Sleepless Travellers

On a technical level, Teresa Cálem’s portraits are very good. Her series of larger-than-life watercolour faces on plain paper backgrounds is painted in an almost photorealistic style, with haunting eyes emphasised. The brushwork is confident, and the figures are well-developed. This isn’t terrible art by any means. Yet although the individual pieces are inoffensive and demonstrate fairly-skilled composition, they fail as expressive portraits and are uninteresting when taken as a complete set. The colours are too muted, and the subdued shapes are not strong enough to stand out in the crowded foyer of George Square Theatre. Not a single piece arrests attention – this display is unvaried to the point of monotony.

The paintings are not bold enough for the repetition to be artistically powerful, and lack the variety that characterizes an effective portrait series. A washed-out pink shades all the subjects, whilst the airbrush-soft brush effect soaks character from their faces. Consequently, the portraits fail to engage the emotion or provoke curiosity.

The Fringe sees art exhibitions appear in the most improvised settings. Often this works in their favour, propelling art to the attention of punters who would not otherwise have sought it out. In other cases, as with Cálem’s effort at George Square, a scruffy attempt just gets lost in the crowd. Pinned up around the foyer, they resemble an A Level art project. There aren’t very many paintings, and those that we do see all look so alike that they hardly constitute an ambitious display of the artist’s capabilities. Unframed, they present an unfortunate amateurish aspect, competing for attention with posters and flyers pasted up alongside them on three theatre walls. Most play-goers may pause to look up at the row of injured wide eyes, but nothing here is likely to delay their stroll to the theatre doors.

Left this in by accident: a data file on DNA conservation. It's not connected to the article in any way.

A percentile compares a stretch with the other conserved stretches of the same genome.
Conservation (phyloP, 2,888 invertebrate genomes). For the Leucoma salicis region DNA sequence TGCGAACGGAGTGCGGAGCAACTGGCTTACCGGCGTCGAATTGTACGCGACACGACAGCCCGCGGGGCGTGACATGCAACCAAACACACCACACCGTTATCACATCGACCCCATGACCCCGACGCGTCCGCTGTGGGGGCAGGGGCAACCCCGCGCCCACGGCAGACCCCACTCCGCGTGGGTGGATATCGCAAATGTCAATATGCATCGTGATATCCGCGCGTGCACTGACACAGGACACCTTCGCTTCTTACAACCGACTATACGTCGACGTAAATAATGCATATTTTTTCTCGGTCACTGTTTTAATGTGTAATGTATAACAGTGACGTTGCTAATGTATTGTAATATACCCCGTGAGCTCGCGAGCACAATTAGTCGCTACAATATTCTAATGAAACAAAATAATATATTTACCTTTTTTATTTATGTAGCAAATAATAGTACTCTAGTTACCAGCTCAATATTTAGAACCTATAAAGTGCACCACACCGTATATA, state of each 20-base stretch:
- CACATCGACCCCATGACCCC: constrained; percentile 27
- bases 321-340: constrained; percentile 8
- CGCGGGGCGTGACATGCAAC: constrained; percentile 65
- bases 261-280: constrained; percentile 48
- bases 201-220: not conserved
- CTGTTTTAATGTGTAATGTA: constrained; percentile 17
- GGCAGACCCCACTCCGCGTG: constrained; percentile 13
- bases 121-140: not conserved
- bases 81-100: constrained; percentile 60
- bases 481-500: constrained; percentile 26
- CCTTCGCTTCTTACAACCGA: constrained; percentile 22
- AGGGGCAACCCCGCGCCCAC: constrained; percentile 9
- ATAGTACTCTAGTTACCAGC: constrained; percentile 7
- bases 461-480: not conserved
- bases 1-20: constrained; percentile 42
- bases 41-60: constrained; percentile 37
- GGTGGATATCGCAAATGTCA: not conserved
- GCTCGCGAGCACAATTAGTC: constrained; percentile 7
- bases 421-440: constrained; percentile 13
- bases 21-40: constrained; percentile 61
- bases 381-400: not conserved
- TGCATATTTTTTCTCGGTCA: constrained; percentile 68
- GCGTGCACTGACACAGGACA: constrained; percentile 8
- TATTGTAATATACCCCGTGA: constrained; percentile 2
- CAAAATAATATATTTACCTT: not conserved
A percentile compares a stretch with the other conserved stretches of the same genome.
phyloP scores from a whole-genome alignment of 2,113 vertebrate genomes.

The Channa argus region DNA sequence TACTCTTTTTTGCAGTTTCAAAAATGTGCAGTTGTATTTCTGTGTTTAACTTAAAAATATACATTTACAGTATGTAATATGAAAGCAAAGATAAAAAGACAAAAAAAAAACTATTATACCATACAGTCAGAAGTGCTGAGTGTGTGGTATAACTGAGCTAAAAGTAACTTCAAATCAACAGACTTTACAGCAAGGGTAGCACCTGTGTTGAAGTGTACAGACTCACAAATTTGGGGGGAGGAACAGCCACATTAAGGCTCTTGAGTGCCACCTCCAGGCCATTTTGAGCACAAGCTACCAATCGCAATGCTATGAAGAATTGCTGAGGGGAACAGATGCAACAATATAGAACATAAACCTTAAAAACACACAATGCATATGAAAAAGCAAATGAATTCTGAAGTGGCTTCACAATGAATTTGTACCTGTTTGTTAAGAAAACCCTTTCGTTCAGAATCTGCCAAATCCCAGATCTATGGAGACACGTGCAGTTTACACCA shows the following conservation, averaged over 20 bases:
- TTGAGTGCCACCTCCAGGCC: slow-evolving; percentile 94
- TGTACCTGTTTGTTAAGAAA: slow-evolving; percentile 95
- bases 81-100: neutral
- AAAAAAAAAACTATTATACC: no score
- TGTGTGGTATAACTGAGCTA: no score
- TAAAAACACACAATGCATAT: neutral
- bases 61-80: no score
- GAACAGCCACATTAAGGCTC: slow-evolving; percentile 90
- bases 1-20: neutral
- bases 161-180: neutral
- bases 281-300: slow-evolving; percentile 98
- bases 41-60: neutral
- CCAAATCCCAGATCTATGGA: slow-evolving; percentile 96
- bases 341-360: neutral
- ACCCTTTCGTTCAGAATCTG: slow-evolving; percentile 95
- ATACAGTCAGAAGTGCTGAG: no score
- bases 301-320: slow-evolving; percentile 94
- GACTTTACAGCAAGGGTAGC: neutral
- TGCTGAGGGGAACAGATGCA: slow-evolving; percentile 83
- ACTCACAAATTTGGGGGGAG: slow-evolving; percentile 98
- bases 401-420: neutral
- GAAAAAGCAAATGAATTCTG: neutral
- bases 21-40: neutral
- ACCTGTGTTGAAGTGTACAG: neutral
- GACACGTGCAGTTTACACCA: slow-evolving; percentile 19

Since you’re here…

… we have a small favour to ask. We don't want your money to support a hack's bar bill at Abattoir, but if you have a pound or two spare, we really encourage you to support a good cause. If this review has either helped you discover a gem or avoid a turkey, consider doing some good that will really make a difference.

You can donate to the charity of your choice, but if you're looking for inspiration, there are three charities we really like.

Mama Biashara
Kate Copstick’s charity, Mama Biashara, works with the poorest and most marginalised people in Kenya. They give grants to set up small, sustainable businesses that bring financial independence and security. That five quid you spend on a large glass of House White? They can save someone’s life with that. And the money for a pair of Air Jordans? Will take four women and their fifteen children away from a man who is raping them and into a new life with a moneymaking business for Mum and happiness for the kids.
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Theatre MAD
The Make A Difference Trust fights HIV & AIDS one stage at a time. Their UK and International grant-making strategy is based on five criteria that raise awareness, educate, and provide care and support for the most vulnerable in society. A host of fundraising events, including Bucket Collections, Late Night Cabarets, West End Eurovision, West End Bares and A West End Christmas continue to raise funds for projects both in the UK and Sub-Saharan Africa.
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Acting For Others
Acting for Others provides financial and emotional support to all theatre workers in times of need through the 14 member charities. During the COVID-19 crisis Acting for Others have raised over £1.7m to support theatre workers affected by the pandemic.
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Performances

The Blurb

Teresa Cálem scans the world with extraordinary skill, her work has been described as witnessing miracles. A garden of faces, each unique yet beautifully interwoven.

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